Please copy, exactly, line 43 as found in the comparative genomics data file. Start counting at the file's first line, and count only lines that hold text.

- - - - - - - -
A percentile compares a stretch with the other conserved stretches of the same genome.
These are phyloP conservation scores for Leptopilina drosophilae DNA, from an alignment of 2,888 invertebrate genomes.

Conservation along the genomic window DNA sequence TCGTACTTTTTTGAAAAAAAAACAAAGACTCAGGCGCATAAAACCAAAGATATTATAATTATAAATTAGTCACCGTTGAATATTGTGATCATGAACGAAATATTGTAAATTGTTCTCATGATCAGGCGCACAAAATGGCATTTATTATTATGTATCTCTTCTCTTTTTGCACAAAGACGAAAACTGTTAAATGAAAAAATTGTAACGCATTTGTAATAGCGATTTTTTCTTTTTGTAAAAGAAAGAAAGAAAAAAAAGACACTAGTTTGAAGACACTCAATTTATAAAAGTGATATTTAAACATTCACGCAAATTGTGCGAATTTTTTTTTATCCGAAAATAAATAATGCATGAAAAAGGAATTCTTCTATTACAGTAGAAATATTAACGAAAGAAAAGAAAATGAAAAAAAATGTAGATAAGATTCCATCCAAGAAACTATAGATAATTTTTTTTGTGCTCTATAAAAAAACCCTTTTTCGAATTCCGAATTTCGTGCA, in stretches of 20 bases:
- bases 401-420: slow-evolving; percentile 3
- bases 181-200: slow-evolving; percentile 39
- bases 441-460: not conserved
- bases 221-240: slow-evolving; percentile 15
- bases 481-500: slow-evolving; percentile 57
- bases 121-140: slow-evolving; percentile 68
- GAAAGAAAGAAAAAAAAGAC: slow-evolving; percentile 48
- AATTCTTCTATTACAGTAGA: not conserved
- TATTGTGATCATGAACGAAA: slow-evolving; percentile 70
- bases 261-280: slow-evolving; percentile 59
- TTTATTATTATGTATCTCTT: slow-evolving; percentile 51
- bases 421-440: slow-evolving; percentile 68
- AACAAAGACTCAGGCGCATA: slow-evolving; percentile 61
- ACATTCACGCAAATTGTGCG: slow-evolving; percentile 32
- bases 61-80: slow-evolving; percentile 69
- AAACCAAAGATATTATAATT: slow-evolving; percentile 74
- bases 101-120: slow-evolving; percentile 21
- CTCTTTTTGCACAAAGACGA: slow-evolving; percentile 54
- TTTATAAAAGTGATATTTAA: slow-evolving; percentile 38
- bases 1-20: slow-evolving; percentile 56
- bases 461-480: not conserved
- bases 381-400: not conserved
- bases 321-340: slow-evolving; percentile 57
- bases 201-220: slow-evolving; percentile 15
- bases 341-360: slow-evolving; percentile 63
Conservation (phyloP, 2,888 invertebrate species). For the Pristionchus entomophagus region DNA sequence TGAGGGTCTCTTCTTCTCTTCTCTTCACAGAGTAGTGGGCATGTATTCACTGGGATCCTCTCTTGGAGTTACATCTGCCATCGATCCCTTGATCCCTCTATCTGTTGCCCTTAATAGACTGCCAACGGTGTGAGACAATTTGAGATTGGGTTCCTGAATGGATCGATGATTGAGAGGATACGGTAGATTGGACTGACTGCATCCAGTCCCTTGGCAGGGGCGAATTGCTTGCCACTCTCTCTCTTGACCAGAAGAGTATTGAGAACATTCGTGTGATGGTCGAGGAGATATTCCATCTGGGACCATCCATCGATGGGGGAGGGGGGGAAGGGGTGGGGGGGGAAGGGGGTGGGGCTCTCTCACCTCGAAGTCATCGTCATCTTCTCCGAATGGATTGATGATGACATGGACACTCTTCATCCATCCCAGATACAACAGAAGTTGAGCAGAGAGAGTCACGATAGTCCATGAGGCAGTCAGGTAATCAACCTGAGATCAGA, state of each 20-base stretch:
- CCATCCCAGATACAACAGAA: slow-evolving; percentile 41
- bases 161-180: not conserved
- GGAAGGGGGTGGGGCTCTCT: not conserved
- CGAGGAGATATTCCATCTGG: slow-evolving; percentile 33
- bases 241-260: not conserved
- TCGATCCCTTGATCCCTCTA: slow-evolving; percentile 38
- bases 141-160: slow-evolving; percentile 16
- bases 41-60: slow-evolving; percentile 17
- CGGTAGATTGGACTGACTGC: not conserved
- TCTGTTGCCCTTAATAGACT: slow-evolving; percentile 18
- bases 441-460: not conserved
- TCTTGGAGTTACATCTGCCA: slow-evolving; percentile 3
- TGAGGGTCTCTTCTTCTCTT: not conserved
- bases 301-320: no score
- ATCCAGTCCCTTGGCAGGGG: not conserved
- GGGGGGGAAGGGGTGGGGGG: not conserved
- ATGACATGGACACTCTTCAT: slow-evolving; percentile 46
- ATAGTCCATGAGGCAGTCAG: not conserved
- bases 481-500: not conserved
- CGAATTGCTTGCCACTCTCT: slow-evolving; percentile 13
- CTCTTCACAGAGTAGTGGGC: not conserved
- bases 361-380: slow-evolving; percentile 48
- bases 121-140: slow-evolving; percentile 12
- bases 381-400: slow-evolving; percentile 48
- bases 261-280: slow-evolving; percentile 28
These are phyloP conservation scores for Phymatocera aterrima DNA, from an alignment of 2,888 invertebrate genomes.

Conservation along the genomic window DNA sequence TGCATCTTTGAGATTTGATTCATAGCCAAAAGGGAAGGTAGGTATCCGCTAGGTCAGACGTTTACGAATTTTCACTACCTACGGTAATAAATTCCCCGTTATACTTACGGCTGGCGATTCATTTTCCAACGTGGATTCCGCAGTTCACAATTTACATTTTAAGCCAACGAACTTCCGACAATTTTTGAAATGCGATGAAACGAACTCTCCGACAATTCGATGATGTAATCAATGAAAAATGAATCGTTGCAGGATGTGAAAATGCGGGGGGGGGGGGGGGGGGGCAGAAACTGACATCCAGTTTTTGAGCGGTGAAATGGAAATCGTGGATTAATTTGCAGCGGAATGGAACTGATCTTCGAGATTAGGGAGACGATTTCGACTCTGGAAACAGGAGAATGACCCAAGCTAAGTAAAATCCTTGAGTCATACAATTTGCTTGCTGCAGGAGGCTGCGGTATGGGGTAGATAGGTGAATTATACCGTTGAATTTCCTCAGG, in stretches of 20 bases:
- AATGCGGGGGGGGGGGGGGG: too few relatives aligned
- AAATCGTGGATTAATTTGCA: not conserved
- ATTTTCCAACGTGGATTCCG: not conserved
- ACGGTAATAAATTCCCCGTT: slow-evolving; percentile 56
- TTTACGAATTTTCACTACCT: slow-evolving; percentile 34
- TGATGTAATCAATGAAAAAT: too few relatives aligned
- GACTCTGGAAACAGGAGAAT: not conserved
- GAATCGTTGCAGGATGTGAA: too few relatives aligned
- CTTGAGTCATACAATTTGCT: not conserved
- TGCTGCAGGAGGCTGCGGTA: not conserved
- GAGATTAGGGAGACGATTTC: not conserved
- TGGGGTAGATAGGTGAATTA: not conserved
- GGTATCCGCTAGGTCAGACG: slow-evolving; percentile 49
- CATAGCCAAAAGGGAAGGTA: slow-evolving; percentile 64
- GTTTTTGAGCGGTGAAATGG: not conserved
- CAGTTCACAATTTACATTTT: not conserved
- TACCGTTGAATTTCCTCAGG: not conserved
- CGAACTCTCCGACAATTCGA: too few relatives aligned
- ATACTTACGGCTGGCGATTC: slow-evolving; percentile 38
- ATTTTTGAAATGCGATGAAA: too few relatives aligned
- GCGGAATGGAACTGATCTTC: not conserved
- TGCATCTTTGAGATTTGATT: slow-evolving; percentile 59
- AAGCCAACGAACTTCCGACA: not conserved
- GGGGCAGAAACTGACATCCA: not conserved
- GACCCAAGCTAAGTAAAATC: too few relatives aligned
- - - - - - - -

- bases 301-320: no score